Statement by Prosecutor, Carla Del Ponte on the Occasion of her visit to Belgrade.
During my visit to Belgrade this week, I have had several meetings with various victim groups and associations, as well the relatives of persons who have been killed or are missing following the conflicts in Croatia, Bosnia and Kosovo. Speaking with these people once again demonstrates that there are too many victims from all sides. They have a burning desire to see the perpetrators of the crimes brought to justice and they have the right to obtain justice. I sympathise with all victims and I am committed to their cause and to bring to trial those who were most responsible for the worst of the crimes. I cannot do this alone and I rely on States to co-operate fully with The Hague Tribunal in achieving justice for all.
I want to make one point very clear: I reject strongly notions such as collective guilt, and I do not intend to put the whole Serbian people on trial. On the contrary, I want to help Serbia turn the page and bring to justice those who, as individuals, are responsible for the crimes under our jurisdiction. I am convinced that public opinion in this country wants justice and truth.
And I also want the people of Serbia to rest assured that we are also investigating crimes committed against the Serbs, in Kosovo, Croatia and Bosnia. I am confident that co-operation from the new authorities in Yugoslavia and Serbia will facilitate the progress of these investigations, including against KLA, and other perpetrators on a higher level of command responsibility.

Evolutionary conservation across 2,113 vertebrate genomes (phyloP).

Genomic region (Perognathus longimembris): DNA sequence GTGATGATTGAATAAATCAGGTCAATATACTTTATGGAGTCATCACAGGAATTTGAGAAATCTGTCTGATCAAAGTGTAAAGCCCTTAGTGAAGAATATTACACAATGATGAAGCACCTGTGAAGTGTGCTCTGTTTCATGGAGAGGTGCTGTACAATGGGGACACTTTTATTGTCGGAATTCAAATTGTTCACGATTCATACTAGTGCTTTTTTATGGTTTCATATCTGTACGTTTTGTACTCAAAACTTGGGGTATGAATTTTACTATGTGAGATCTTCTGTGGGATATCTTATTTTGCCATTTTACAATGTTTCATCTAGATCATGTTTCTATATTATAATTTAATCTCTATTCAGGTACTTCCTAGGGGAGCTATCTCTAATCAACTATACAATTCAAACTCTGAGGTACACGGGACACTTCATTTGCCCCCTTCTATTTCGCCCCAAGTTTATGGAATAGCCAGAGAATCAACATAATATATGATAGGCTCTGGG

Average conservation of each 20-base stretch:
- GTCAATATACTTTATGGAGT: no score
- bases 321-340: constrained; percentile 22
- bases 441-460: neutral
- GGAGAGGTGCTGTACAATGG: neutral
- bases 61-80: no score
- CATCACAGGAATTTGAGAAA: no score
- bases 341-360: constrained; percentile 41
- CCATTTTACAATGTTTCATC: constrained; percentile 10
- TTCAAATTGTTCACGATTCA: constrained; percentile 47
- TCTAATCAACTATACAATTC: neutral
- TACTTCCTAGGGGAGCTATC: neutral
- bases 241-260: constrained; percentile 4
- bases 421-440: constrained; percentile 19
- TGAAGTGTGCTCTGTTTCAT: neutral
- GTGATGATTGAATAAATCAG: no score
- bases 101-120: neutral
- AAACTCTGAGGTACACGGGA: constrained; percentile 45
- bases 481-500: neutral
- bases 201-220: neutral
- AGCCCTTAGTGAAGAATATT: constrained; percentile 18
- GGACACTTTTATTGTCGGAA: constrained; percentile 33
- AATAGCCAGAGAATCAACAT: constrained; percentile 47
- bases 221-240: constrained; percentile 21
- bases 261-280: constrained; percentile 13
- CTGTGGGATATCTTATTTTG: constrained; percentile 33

It was my hope that the new government of Yugoslavia would be willing to work with me in achieving justice for the victims and bringing those already indicted by The Hague Tribunal to justice. I was surprised that my meeting with President Kostunica on Tuesday did not lead to any meaningful dialogue. I was more encouraged, however, over the following two days that I was able to have such a dialogue with other Government ministers and officials. These meetings were not always easy and there are clearly areas where misunderstandings on both sides cloud some issues. But a dialogue has commenced which can lead to mutual understanding. I remain cautiously hopeful that some obstacles, such as the lack of a domestic legislation which allegedly hinders the surrender of indicted fugitives to The Hague Tribunal, will soon be put in place and that within a short period of time, the new Government will be in a better position to comply fully with its international legal obligations.
I am willing to work with the new Government in achieving a positive and fruitful working relationship with my Office. At the end of the day, however, full co-operation with the Tribunal cannot be avoided if Yugoslavia is to become a full member of the international community.
My first visit to Belgrade is almost at an end and I am leaving with mixed feelings. In many ways I am encouraged by expressions of some members of the new Governments of Yugoslavia and especially Serbia that there is a genuine willingness to co-operate fully with The Hague Tribunal. I am confident that I can anticipate almost immediate co-operation in many areas, including the re-opening of my office here in Belgrade and the resumption of a number of my investigations which will involve gaining access to many Serb victims and witnesses. These are positive developments and their significance cannot be denied. The real test, however, will be the new Governments’ willingness to surrender indicted fugitives to the Tribunal. For me, this will be the most important issue to be resolved in our future relations and the ultimate demonstration of true and full co-operation with The Hague Tribunal. So far, this remains an entirely open question.